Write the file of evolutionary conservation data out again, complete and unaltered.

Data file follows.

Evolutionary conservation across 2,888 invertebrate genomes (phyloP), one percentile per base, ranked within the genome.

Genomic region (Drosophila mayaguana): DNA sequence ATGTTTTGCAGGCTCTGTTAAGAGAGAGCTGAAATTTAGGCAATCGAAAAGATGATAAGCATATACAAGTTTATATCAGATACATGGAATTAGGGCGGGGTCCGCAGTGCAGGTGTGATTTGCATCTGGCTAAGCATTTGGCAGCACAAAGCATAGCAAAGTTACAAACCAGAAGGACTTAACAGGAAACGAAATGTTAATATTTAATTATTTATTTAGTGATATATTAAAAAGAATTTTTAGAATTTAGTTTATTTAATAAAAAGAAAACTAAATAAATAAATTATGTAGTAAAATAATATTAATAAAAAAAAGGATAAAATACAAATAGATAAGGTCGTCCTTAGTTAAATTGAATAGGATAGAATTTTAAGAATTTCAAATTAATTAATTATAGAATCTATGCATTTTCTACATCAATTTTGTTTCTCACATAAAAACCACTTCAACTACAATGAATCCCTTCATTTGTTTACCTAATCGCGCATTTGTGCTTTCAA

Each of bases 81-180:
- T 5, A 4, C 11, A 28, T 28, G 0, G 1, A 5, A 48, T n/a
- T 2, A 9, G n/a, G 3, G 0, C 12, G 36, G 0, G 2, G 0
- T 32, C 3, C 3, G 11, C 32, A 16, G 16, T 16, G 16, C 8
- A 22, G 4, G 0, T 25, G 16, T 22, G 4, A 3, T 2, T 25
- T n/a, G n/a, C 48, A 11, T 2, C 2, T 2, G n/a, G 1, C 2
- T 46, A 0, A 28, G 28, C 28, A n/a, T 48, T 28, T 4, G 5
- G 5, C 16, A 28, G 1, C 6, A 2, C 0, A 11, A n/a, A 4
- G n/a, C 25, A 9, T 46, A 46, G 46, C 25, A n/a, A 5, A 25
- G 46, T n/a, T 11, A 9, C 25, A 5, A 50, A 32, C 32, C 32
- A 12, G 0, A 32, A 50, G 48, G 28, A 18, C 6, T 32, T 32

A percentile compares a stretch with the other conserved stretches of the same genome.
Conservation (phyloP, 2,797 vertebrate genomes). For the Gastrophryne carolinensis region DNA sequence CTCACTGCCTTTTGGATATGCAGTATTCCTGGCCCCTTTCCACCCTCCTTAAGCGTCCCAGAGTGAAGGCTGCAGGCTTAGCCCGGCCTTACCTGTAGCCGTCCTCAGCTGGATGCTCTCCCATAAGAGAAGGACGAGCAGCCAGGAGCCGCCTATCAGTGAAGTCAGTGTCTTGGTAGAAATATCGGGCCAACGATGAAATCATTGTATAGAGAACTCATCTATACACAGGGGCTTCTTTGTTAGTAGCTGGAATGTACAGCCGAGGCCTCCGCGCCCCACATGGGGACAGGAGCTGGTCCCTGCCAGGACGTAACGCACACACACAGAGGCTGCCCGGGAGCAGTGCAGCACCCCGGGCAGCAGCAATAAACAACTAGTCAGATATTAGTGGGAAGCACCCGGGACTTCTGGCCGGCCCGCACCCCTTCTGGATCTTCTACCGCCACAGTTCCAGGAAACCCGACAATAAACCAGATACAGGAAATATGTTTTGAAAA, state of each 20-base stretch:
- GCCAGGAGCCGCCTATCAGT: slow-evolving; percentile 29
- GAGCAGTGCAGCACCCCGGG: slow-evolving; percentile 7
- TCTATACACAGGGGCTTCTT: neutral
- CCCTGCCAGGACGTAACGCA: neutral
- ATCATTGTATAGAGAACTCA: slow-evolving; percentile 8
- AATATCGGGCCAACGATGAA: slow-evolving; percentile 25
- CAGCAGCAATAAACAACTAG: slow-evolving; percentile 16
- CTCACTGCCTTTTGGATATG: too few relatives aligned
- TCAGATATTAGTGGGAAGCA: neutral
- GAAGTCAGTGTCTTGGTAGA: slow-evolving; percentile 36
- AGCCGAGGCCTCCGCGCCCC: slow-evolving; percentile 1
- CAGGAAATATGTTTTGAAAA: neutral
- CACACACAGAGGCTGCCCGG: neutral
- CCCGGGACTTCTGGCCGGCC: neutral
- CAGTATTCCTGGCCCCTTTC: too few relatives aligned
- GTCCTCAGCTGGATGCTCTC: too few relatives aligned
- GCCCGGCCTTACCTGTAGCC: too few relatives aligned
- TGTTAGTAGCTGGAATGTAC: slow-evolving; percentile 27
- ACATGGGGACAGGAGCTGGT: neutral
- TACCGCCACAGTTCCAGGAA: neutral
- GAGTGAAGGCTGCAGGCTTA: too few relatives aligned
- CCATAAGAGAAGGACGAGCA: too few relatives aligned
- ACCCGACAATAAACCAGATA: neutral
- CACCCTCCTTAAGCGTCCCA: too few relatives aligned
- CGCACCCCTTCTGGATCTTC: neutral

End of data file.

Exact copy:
Evolutionary conservation across 2,888 invertebrate genomes (phyloP), one percentile per base, ranked within the genome.

Genomic region (Drosophila mayaguana): DNA sequence ATGTTTTGCAGGCTCTGTTAAGAGAGAGCTGAAATTTAGGCAATCGAAAAGATGATAAGCATATACAAGTTTATATCAGATACATGGAATTAGGGCGGGGTCCGCAGTGCAGGTGTGATTTGCATCTGGCTAAGCATTTGGCAGCACAAAGCATAGCAAAGTTACAAACCAGAAGGACTTAACAGGAAACGAAATGTTAATATTTAATTATTTATTTAGTGATATATTAAAAAGAATTTTTAGAATTTAGTTTATTTAATAAAAAGAAAACTAAATAAATAAATTATGTAGTAAAATAATATTAATAAAAAAAAGGATAAAATACAAATAGATAAGGTCGTCCTTAGTTAAATTGAATAGGATAGAATTTTAAGAATTTCAAATTAATTAATTATAGAATCTATGCATTTTCTACATCAATTTTGTTTCTCACATAAAAACCACTTCAACTACAATGAATCCCTTCATTTGTTTACCTAATCGCGCATTTGTGCTTTCAA

Each of bases 81-180:
- T 5, A 4, C 11, A 28, T 28, G 0, G 1, A 5, A 48, T n/a
- T 2, A 9, G n/a, G 3, G 0, C 12, G 36, G 0, G 2, G 0
- T 32, C 3, C 3, G 11, C 32, A 16, G 16, T 16, G 16, C 8
- A 22, G 4, G 0, T 25, G 16, T 22, G 4, A 3, T 2, T 25
- T n/a, G n/a, C 48, A 11, T 2, C 2, T 2, G n/a, G 1, C 2
- T 46, A 0, A 28, G 28, C 28, A n/a, T 48, T 28, T 4, G 5
- G 5, C 16, A 28, G 1, C 6, A 2, C 0, A 11, A n/a, A 4
- G n/a, C 25, A 9, T 46, A 46, G 46, C 25, A n/a, A 5, A 25
- G 46, T n/a, T 11, A 9, C 25, A 5, A 50, A 32, C 32, C 32
- A 12, G 0, A 32, A 50, G 48, G 28, A 18, C 6, T 32, T 32

A percentile compares a stretch with the other conserved stretches of the same genome.
Conservation (phyloP, 2,797 vertebrate genomes). For the Gastrophryne carolinensis region DNA sequence CTCACTGCCTTTTGGATATGCAGTATTCCTGGCCCCTTTCCACCCTCCTTAAGCGTCCCAGAGTGAAGGCTGCAGGCTTAGCCCGGCCTTACCTGTAGCCGTCCTCAGCTGGATGCTCTCCCATAAGAGAAGGACGAGCAGCCAGGAGCCGCCTATCAGTGAAGTCAGTGTCTTGGTAGAAATATCGGGCCAACGATGAAATCATTGTATAGAGAACTCATCTATACACAGGGGCTTCTTTGTTAGTAGCTGGAATGTACAGCCGAGGCCTCCGCGCCCCACATGGGGACAGGAGCTGGTCCCTGCCAGGACGTAACGCACACACACAGAGGCTGCCCGGGAGCAGTGCAGCACCCCGGGCAGCAGCAATAAACAACTAGTCAGATATTAGTGGGAAGCACCCGGGACTTCTGGCCGGCCCGCACCCCTTCTGGATCTTCTACCGCCACAGTTCCAGGAAACCCGACAATAAACCAGATACAGGAAATATGTTTTGAAAA, state of each 20-base stretch:
- GCCAGGAGCCGCCTATCAGT: slow-evolving; percentile 29
- GAGCAGTGCAGCACCCCGGG: slow-evolving; percentile 7
- TCTATACACAGGGGCTTCTT: neutral
- CCCTGCCAGGACGTAACGCA: neutral
- ATCATTGTATAGAGAACTCA: slow-evolving; percentile 8
- AATATCGGGCCAACGATGAA: slow-evolving; percentile 25
- CAGCAGCAATAAACAACTAG: slow-evolving; percentile 16
- CTCACTGCCTTTTGGATATG: too few relatives aligned
- TCAGATATTAGTGGGAAGCA: neutral
- GAAGTCAGTGTCTTGGTAGA: slow-evolving; percentile 36
- AGCCGAGGCCTCCGCGCCCC: slow-evolving; percentile 1
- CAGGAAATATGTTTTGAAAA: neutral
- CACACACAGAGGCTGCCCGG: neutral
- CCCGGGACTTCTGGCCGGCC: neutral
- CAGTATTCCTGGCCCCTTTC: too few relatives aligned
- GTCCTCAGCTGGATGCTCTC: too few relatives aligned
- GCCCGGCCTTACCTGTAGCC: too few relatives aligned
- TGTTAGTAGCTGGAATGTAC: slow-evolving; percentile 27
- ACATGGGGACAGGAGCTGGT: neutral
- TACCGCCACAGTTCCAGGAA: neutral
- GAGTGAAGGCTGCAGGCTTA: too few relatives aligned
- CCATAAGAGAAGGACGAGCA: too few relatives aligned
- ACCCGACAATAAACCAGATA: neutral
- CACCCTCCTTAAGCGTCCCA: too few relatives aligned
- CGCACCCCTTCTGGATCTTC: neutral